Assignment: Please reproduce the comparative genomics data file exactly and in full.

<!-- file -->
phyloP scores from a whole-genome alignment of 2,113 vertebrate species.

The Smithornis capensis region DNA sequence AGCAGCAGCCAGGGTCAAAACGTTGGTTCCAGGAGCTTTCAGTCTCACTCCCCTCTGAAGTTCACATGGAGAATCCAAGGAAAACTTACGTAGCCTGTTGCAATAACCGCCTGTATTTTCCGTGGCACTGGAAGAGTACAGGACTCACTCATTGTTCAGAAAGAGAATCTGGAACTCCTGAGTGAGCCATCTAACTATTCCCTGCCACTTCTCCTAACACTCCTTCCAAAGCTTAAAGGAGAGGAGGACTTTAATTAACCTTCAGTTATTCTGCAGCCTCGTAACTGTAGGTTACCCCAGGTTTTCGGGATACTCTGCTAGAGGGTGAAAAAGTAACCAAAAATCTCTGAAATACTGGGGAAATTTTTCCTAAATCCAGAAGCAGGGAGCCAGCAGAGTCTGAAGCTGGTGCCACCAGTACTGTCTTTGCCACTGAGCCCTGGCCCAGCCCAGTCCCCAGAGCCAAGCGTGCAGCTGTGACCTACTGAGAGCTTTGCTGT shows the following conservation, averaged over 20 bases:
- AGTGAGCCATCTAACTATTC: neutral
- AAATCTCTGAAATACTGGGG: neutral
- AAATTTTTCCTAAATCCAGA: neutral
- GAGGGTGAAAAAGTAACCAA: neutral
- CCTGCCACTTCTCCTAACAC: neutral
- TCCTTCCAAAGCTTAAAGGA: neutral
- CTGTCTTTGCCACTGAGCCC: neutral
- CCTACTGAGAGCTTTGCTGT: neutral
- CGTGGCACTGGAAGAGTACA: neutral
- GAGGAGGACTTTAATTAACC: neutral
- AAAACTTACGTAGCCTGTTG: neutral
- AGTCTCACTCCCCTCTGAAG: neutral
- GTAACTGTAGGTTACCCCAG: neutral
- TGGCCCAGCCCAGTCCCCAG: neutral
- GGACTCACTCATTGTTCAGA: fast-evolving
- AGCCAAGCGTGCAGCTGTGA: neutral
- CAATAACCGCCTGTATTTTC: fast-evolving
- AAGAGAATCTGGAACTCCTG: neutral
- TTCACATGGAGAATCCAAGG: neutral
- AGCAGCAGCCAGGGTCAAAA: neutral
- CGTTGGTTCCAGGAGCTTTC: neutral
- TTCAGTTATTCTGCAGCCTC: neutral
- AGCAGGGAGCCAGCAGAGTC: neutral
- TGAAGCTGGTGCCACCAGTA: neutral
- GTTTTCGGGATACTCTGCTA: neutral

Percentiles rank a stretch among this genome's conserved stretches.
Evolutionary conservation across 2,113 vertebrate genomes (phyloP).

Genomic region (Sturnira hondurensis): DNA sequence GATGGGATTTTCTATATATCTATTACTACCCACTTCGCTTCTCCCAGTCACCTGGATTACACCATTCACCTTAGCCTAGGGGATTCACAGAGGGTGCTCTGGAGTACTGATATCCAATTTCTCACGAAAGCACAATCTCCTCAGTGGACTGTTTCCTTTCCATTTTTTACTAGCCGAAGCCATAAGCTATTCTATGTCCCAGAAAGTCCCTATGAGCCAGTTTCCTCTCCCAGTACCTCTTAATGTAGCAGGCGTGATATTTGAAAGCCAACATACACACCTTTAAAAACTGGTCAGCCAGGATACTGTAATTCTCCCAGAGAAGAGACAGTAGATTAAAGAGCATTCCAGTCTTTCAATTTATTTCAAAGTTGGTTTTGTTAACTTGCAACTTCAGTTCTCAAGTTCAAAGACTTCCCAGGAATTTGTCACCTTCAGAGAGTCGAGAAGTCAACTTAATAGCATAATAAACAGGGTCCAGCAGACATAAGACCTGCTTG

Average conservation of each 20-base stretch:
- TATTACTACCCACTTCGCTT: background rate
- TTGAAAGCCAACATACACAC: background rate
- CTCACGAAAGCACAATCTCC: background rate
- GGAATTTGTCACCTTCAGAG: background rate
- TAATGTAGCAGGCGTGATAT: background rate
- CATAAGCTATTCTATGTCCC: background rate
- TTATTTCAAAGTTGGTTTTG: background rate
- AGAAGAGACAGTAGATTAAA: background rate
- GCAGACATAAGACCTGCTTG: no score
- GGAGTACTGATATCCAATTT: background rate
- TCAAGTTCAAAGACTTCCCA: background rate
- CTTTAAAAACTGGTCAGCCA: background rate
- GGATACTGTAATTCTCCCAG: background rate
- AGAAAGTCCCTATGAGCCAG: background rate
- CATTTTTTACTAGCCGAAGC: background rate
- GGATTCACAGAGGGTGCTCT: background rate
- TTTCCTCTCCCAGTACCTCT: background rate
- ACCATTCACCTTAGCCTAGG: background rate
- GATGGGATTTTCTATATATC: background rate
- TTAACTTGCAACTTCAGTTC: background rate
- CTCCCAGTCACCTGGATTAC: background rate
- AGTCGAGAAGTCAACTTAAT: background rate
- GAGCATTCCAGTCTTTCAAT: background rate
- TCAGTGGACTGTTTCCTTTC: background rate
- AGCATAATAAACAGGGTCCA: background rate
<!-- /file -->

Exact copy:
phyloP scores from a whole-genome alignment of 2,113 vertebrate species.

The Smithornis capensis region DNA sequence AGCAGCAGCCAGGGTCAAAACGTTGGTTCCAGGAGCTTTCAGTCTCACTCCCCTCTGAAGTTCACATGGAGAATCCAAGGAAAACTTACGTAGCCTGTTGCAATAACCGCCTGTATTTTCCGTGGCACTGGAAGAGTACAGGACTCACTCATTGTTCAGAAAGAGAATCTGGAACTCCTGAGTGAGCCATCTAACTATTCCCTGCCACTTCTCCTAACACTCCTTCCAAAGCTTAAAGGAGAGGAGGACTTTAATTAACCTTCAGTTATTCTGCAGCCTCGTAACTGTAGGTTACCCCAGGTTTTCGGGATACTCTGCTAGAGGGTGAAAAAGTAACCAAAAATCTCTGAAATACTGGGGAAATTTTTCCTAAATCCAGAAGCAGGGAGCCAGCAGAGTCTGAAGCTGGTGCCACCAGTACTGTCTTTGCCACTGAGCCCTGGCCCAGCCCAGTCCCCAGAGCCAAGCGTGCAGCTGTGACCTACTGAGAGCTTTGCTGT shows the following conservation, averaged over 20 bases:
- AGTGAGCCATCTAACTATTC: neutral
- AAATCTCTGAAATACTGGGG: neutral
- AAATTTTTCCTAAATCCAGA: neutral
- GAGGGTGAAAAAGTAACCAA: neutral
- CCTGCCACTTCTCCTAACAC: neutral
- TCCTTCCAAAGCTTAAAGGA: neutral
- CTGTCTTTGCCACTGAGCCC: neutral
- CCTACTGAGAGCTTTGCTGT: neutral
- CGTGGCACTGGAAGAGTACA: neutral
- GAGGAGGACTTTAATTAACC: neutral
- AAAACTTACGTAGCCTGTTG: neutral
- AGTCTCACTCCCCTCTGAAG: neutral
- GTAACTGTAGGTTACCCCAG: neutral
- TGGCCCAGCCCAGTCCCCAG: neutral
- GGACTCACTCATTGTTCAGA: fast-evolving
- AGCCAAGCGTGCAGCTGTGA: neutral
- CAATAACCGCCTGTATTTTC: fast-evolving
- AAGAGAATCTGGAACTCCTG: neutral
- TTCACATGGAGAATCCAAGG: neutral
- AGCAGCAGCCAGGGTCAAAA: neutral
- CGTTGGTTCCAGGAGCTTTC: neutral
- TTCAGTTATTCTGCAGCCTC: neutral
- AGCAGGGAGCCAGCAGAGTC: neutral
- TGAAGCTGGTGCCACCAGTA: neutral
- GTTTTCGGGATACTCTGCTA: neutral

Percentiles rank a stretch among this genome's conserved stretches.
Evolutionary conservation across 2,113 vertebrate genomes (phyloP).

Genomic region (Sturnira hondurensis): DNA sequence GATGGGATTTTCTATATATCTATTACTACCCACTTCGCTTCTCCCAGTCACCTGGATTACACCATTCACCTTAGCCTAGGGGATTCACAGAGGGTGCTCTGGAGTACTGATATCCAATTTCTCACGAAAGCACAATCTCCTCAGTGGACTGTTTCCTTTCCATTTTTTACTAGCCGAAGCCATAAGCTATTCTATGTCCCAGAAAGTCCCTATGAGCCAGTTTCCTCTCCCAGTACCTCTTAATGTAGCAGGCGTGATATTTGAAAGCCAACATACACACCTTTAAAAACTGGTCAGCCAGGATACTGTAATTCTCCCAGAGAAGAGACAGTAGATTAAAGAGCATTCCAGTCTTTCAATTTATTTCAAAGTTGGTTTTGTTAACTTGCAACTTCAGTTCTCAAGTTCAAAGACTTCCCAGGAATTTGTCACCTTCAGAGAGTCGAGAAGTCAACTTAATAGCATAATAAACAGGGTCCAGCAGACATAAGACCTGCTTG

Average conservation of each 20-base stretch:
- TATTACTACCCACTTCGCTT: background rate
- TTGAAAGCCAACATACACAC: background rate
- CTCACGAAAGCACAATCTCC: background rate
- GGAATTTGTCACCTTCAGAG: background rate
- TAATGTAGCAGGCGTGATAT: background rate
- CATAAGCTATTCTATGTCCC: background rate
- TTATTTCAAAGTTGGTTTTG: background rate
- AGAAGAGACAGTAGATTAAA: background rate
- GCAGACATAAGACCTGCTTG: no score
- GGAGTACTGATATCCAATTT: background rate
- TCAAGTTCAAAGACTTCCCA: background rate
- CTTTAAAAACTGGTCAGCCA: background rate
- GGATACTGTAATTCTCCCAG: background rate
- AGAAAGTCCCTATGAGCCAG: background rate
- CATTTTTTACTAGCCGAAGC: background rate
- GGATTCACAGAGGGTGCTCT: background rate
- TTTCCTCTCCCAGTACCTCT: background rate
- ACCATTCACCTTAGCCTAGG: background rate
- GATGGGATTTTCTATATATC: background rate
- TTAACTTGCAACTTCAGTTC: background rate
- CTCCCAGTCACCTGGATTAC: background rate
- AGTCGAGAAGTCAACTTAAT: background rate
- GAGCATTCCAGTCTTTCAAT: background rate
- TCAGTGGACTGTTTCCTTTC: background rate
- AGCATAATAAACAGGGTCCA: background rate